But C++ and the STL work very very hard to allow you to treat most objects as value objects, so you can construct objects rather than pointers and just use them.

Given all this, there's little need to replace the new operator -- and doing so would introduce a host of problems, whether by requiring a garbage collector, or by reducing the fine low-level control C++ offers programmers.

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If your new language is garbage collected, you can avoid the new keyword. Thats what Python did (and Lisp did almost 5 decades ago!). Also see an answer provided by Peter Norvig for a similar question here. (Is no "news" good news?)

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In common lisp, the equivalent of 'new' is 'make-instance', so it's a function rather than a keyword/special form, but otherwise similar ( taking the class of the object and its initialisation parameters ). – Pete Kirkham Aug 13 '09 at 8:52
    
make-instance is part of CLOS, which in turn is implemented in Lisp itself. (SICP and "The Art of the Metaobject Protocol" will throw more light on this). Note that make-instance does not make any VM level calls to create a new instance of an object. In fact, the Lisp VM is not aware of the existence of classes and objects. So this cannot be compared with the implementation strategies followed by Java, etc. – Vijay Mathew Aug 13 '09 at 9:21
    
SCIP illustrates an object system in scheme as a teaching aid. Professiotnal Common Lisp implementations such as Allegro implement a 'native' CLOS rather than using conses for large performance gains. – Pete Kirkham Aug 13 '09 at 19:26
    
Agreed. BTW, how is CLOS implemented? It is implemented in Lisp itself. In the end, objects turn out to be procedures with state. This is simply illustrated in SICP and detailed in "The Art of the Metaobject Protocol". The point is, make-instance should not be confused with new. – Vijay Mathew Aug 14 '09 at 4:59

Sometimes you want to replace the constructor with a factory. This is a well known refactoring. Replace Constructor With Factory Method. So perhaps this is what the article meant?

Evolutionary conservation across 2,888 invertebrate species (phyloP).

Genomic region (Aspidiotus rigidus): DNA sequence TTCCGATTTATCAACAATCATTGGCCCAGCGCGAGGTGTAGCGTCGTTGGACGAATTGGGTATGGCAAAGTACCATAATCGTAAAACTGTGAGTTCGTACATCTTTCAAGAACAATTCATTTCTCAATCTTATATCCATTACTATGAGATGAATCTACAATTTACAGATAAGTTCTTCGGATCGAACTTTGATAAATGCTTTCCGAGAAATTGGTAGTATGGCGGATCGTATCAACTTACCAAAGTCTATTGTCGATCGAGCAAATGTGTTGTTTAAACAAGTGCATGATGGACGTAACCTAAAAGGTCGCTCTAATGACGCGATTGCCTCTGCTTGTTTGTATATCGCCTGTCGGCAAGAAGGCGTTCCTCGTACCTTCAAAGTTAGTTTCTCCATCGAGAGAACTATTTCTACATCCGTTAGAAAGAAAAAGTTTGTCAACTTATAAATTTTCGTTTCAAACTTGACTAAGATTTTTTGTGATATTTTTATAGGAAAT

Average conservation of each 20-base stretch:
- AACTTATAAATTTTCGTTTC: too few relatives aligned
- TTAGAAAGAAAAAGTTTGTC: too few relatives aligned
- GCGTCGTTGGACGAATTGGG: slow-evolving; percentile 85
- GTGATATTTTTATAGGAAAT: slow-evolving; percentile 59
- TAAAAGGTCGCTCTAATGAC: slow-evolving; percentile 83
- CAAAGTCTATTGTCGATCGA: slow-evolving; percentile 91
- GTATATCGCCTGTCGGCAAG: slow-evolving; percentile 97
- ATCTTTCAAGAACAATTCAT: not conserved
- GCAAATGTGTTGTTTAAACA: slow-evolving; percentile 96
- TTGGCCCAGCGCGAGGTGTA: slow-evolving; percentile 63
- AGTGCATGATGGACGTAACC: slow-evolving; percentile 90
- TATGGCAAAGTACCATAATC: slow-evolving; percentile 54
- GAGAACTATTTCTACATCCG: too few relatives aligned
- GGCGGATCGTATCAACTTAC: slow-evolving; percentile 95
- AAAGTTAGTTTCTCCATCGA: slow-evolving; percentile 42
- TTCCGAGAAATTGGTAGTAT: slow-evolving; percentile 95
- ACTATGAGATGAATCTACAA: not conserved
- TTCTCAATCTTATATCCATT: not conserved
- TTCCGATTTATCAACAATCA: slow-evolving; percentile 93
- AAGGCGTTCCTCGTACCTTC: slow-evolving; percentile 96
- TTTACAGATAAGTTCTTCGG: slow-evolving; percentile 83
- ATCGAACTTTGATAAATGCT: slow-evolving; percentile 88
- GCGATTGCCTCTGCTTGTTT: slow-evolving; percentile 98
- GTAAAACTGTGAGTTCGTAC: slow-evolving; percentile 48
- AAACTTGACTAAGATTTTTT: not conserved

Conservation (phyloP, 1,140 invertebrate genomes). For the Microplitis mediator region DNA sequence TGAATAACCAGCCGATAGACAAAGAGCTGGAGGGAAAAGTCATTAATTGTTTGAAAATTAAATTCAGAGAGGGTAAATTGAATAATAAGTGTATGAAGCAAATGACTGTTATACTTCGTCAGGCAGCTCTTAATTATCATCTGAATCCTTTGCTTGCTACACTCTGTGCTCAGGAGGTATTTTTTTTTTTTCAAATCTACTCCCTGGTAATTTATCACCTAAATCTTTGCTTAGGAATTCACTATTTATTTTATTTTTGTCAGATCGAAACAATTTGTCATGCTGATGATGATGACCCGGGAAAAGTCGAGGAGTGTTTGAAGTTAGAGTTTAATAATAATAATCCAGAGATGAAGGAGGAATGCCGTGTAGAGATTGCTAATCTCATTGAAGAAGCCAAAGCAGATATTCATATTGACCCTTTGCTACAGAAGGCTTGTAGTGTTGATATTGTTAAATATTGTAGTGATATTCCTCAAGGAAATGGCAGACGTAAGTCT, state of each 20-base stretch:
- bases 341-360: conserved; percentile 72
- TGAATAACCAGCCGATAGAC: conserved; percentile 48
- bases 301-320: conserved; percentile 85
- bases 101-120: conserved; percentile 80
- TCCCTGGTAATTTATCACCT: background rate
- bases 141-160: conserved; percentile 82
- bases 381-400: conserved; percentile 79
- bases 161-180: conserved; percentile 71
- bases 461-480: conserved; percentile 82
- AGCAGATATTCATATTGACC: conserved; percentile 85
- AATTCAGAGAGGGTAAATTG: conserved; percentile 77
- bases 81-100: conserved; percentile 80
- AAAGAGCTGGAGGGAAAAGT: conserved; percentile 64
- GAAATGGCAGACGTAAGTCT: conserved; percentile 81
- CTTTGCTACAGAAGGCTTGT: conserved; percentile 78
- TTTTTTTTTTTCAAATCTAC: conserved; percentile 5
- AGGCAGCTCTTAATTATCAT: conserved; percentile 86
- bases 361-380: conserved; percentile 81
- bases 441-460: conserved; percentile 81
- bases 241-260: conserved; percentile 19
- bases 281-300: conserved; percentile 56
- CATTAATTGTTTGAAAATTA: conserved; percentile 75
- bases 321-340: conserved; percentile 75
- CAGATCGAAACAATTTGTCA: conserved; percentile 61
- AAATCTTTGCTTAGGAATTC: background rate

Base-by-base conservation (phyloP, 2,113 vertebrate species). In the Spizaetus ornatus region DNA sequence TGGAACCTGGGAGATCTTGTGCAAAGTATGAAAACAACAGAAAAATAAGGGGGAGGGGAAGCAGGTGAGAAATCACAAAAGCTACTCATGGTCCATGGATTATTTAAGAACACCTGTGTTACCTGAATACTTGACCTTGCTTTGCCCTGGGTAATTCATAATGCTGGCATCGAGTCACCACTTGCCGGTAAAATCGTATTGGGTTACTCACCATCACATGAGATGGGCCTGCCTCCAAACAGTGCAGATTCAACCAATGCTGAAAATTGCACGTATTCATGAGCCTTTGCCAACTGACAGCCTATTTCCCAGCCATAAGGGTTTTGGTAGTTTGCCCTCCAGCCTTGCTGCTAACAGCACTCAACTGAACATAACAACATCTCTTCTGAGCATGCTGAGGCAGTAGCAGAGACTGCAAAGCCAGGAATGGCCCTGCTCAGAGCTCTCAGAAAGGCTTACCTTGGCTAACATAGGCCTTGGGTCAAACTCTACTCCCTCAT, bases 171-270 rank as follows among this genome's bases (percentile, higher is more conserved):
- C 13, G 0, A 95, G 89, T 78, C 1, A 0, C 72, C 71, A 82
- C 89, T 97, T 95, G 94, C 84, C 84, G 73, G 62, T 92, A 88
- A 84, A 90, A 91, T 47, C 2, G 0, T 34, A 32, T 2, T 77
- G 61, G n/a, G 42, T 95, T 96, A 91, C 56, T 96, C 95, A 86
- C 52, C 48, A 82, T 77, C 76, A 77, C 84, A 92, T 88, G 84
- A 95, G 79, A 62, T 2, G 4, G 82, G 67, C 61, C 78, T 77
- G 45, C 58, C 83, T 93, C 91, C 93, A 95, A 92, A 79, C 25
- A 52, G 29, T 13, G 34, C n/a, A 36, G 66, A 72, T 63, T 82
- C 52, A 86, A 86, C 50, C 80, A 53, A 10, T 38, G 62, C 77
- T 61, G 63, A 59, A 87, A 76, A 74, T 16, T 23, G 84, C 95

Incidentally you will often see straight calls to new being replaced with a Factory Method.

DI frameworks such as Unity take this concept to another level. As you can see in the following C# code, there is no "new" applied to create the IMyClass interface:

IUnityContainer myContainer = new UnityContainer();
myContainer.RegisterType<IMyClass, SomeClass>();
IMyClass thing = myContainer.Resolve<IMyClass>();
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On one of my experimental C++ projects, I actually wrote my class declarations in XML and generated headers for them, where the constructors were protected but exposed a static Create method that gave them well-behaved semantics and return smart pointers. :) – Sam Harwell Aug 13 '09 at 7:35

The reason that C++ has a separate new operator ( or C malloc ) is primarily so that objects can be created whose lifetimes exceed the scope of the function which creates them.

If you had tail call elimination and continuations, you wouldn't care - the objects could all be created on the stack and have unlimited extent - an object can exist until you call the continuation that corresponds to the object going out of scope and being destructed. You might then need something to garbage collect or otherwise compress the stack so it doesn't become full of no-longer required objects ( Chicken Scheme and TinyOS 2 are two different examples for giving the effect of dynamic memory without dynamic memory at either runtime or compile time; Chicken Scheme doesn't allow for RAII and TinyOS doesn't allow for true dynamic allocation ), though for a large amount of code such a scheme wouldn't be vastly different to RAII with the facility to chose to change the order the objects are destructed.